Cities that are currently running of off renewable energy:
- Aspen, Colorado as of 2015
- Burlington, Vermont as of 2014
- Georgetown, Texas as of 2017
- Greensburg, Kansas as of 2013
- Kodiak Island, Alaska as of 2012
- Rock Port, Missouri as of 2008
In all total, 73 cities and counting have committed to generating 100% of their energy from renewable sources in various timeframes between 2020 and 2050. These cities range from rural to metropolitan, from large to small, and all together will have a massive impact in curbing the United States’ emissions. Some notable cities that have committed to eliminating emissions from their energy generation include:
- Atlanta, Georgia by 2035
- Boulder, Colorado by 2030
- Denton, Texas by 2020
- Denver, Colorado by 2030
- Eau Claire, Wisconsin by 2050
- Fayetteville, Arkansas by 2050
- Menlo Park, California by 2030
- Minneapolis, Minnesota by 2030
- New Brunswick, New Jersey by 2035
- Orlando, Florida by 2050
- Portland, Oregon by 2050
- Salt Lake City, Utah by 2032
- St. Louis, Missouri by 2035
While the United States is currently the only country in the entire world that has removed itself from the Paris Climate Agreement, these commitments from the cities and states from within the US show that even though our sitting president doesn’t see converting to renewable energy as a necessity- a large and growing population of people in power aren’t letting that setback stop them from bringing their communities to a renewable future.
To go even further with the switch to renewable energy, a number of companies that grows more and more as time goes on, also recognize the need to switch to renewable energy. Intel, Kohl’s, National Hockey League, Walmart, Apple, Google, Microsoft, Nestle, T-Mobile, and Amazon are all amongst the list of companies that already or have committed to powering their companies with 100% renewable energy. These are massive corporations that realize that the future needs to be powered by renewable energy, and likely wouldn’t be doing it if it wasn’t good business.
A common argument against renewable energy that gets brought up along with the cost of it is that of storage. The fact that the sun goes down, and the wind eventually stops, and that people still use energy in these situations, gets brought up. To meet this problem, there have also been great advancements in utility scale battery installation and production as well as new developments in distributed grid networks that keep energy where it needs to be. As reported by Reuters, “U.S. deployments of energy storage systems will nearly triple this year thanks to sharply lower costs and state policies that support the case for installing batteries in homes, businesses and along the power grid… Pairing big batteries with renewable energy projects improves reliability without creating climate-changing emissions, and more homeowners and businesses are looking to batteries for backup power”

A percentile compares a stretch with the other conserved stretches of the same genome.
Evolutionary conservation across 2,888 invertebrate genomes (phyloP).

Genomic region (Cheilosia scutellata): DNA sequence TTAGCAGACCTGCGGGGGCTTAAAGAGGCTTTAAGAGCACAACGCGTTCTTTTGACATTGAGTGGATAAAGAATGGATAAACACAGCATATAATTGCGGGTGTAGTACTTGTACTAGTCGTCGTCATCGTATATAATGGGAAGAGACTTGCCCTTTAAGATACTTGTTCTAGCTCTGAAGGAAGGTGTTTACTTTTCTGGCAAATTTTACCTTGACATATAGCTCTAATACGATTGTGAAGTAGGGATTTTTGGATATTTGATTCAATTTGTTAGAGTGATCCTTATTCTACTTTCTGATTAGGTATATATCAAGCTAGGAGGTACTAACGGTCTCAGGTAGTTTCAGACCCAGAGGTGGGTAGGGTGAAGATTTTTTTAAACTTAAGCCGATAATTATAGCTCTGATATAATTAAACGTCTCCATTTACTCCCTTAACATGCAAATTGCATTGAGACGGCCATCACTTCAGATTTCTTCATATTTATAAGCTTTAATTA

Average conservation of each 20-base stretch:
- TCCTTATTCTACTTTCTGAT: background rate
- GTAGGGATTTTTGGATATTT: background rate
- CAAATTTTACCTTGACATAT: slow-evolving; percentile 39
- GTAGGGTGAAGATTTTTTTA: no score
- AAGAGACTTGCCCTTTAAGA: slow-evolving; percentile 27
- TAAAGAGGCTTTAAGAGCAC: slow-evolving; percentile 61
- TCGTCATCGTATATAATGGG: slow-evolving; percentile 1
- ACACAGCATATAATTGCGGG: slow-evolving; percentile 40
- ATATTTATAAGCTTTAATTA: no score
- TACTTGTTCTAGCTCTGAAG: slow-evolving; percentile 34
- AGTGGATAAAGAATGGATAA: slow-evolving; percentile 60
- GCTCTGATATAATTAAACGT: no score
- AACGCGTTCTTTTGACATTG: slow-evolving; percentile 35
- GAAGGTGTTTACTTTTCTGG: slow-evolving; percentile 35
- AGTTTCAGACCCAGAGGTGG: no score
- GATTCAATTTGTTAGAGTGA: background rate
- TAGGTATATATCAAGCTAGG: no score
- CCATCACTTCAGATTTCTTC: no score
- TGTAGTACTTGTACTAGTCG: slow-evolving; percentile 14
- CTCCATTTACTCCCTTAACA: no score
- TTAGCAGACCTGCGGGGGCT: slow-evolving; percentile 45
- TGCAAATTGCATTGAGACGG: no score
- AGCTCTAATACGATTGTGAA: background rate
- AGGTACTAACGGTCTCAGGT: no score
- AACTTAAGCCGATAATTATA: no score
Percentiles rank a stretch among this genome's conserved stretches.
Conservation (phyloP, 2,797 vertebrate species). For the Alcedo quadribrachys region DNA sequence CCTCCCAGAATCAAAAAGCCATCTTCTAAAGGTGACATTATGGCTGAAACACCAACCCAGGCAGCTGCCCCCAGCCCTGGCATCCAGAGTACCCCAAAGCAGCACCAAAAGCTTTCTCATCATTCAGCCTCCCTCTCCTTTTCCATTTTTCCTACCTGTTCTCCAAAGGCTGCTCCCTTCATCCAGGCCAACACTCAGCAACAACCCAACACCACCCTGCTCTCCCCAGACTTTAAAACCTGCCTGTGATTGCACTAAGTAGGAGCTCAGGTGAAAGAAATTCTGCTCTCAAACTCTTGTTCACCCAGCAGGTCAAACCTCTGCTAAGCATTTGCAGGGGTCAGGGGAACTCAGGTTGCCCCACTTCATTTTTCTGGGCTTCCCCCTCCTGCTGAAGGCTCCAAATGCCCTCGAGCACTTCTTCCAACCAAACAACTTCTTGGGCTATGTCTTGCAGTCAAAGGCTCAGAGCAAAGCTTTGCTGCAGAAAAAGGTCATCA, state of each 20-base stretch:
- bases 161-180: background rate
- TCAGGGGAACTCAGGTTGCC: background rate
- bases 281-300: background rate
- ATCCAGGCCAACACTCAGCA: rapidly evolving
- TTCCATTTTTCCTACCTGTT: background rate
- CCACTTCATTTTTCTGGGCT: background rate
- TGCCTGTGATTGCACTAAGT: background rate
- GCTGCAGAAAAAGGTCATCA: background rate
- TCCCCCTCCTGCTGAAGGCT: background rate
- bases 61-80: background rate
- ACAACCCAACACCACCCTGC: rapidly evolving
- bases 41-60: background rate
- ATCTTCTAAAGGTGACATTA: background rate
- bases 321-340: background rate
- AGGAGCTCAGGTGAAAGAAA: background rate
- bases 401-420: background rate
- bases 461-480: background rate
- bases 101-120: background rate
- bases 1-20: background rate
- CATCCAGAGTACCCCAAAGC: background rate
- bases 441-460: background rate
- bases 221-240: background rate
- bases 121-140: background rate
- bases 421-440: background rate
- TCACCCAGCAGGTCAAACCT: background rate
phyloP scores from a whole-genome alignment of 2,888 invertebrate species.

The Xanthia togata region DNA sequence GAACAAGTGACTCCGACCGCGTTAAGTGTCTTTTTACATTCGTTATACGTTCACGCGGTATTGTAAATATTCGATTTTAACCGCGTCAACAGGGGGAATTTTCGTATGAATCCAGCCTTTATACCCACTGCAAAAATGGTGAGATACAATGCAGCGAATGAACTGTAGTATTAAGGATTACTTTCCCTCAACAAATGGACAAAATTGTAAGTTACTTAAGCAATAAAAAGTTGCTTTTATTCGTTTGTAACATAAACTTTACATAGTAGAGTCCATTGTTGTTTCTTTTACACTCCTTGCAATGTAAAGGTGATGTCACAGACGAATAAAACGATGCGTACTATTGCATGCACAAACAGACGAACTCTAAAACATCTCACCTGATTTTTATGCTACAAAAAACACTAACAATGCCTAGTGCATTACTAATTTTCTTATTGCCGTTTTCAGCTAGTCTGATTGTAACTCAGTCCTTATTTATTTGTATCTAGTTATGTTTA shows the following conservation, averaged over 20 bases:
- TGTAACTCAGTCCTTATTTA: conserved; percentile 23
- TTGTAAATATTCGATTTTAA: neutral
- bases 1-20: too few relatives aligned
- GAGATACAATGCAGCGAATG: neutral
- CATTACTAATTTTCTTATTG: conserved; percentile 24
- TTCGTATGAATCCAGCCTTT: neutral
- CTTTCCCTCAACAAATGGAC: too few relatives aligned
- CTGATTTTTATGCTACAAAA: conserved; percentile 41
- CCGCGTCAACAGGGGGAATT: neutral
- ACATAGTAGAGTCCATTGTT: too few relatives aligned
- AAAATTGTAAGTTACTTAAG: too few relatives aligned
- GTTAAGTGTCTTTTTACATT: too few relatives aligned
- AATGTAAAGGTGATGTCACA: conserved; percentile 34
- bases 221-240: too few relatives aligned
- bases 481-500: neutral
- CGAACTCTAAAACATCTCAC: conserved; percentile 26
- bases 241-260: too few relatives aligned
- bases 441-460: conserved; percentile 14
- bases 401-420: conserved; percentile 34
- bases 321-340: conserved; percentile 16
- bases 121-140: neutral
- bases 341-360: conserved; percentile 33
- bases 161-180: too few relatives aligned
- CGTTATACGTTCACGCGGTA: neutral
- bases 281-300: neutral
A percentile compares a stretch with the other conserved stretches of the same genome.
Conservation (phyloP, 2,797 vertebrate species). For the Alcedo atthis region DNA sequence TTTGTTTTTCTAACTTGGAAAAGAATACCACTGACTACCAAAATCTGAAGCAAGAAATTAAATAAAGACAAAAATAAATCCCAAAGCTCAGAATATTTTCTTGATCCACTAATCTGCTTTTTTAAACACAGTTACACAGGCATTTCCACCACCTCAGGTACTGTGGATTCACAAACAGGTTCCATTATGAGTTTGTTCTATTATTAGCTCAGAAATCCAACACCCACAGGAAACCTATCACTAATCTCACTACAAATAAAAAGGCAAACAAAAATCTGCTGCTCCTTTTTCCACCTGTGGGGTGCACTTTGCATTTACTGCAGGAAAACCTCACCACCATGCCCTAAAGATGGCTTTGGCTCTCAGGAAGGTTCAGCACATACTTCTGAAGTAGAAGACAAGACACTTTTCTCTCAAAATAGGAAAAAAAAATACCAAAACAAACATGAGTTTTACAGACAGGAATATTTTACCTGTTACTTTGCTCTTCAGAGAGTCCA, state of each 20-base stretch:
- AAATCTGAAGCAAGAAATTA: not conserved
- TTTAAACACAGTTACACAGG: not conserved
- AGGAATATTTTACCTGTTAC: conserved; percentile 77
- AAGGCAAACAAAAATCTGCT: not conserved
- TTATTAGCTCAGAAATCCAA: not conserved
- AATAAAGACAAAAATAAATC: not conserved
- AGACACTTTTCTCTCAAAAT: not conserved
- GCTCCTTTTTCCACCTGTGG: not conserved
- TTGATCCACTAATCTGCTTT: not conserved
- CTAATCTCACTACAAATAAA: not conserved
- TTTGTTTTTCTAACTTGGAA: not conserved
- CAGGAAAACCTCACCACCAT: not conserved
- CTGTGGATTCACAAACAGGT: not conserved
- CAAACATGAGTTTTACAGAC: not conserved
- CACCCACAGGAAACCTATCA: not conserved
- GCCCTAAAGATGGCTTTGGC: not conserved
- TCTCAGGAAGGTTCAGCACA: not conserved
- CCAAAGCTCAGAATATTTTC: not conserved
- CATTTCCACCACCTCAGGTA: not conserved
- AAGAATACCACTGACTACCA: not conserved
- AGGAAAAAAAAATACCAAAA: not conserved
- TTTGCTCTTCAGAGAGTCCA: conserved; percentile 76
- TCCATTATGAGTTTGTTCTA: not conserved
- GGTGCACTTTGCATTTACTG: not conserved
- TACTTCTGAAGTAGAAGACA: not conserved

Since the majority of our global emissions come from energy production, if we were able to convert ourselves to 100% renewable energy sources, the quicker that we did that as a society, then the less environmental damage we will see.
Even if we weren’t able to stave off the climate crisis enough to be able to survive in the new environment, it could also stand to reason that the global cooperation that it would take to even try to fix this problem would prime us to get along better in the arid landscape.
It would be one thing if we were starting from scratch, but the global renewable energy sector is gaining momentum and is viable today. If we can just elect government officials that make climate a priority, or personally invest into companies that are carbon neutral, it seems that we truly have the collective capacity to mitigate damage.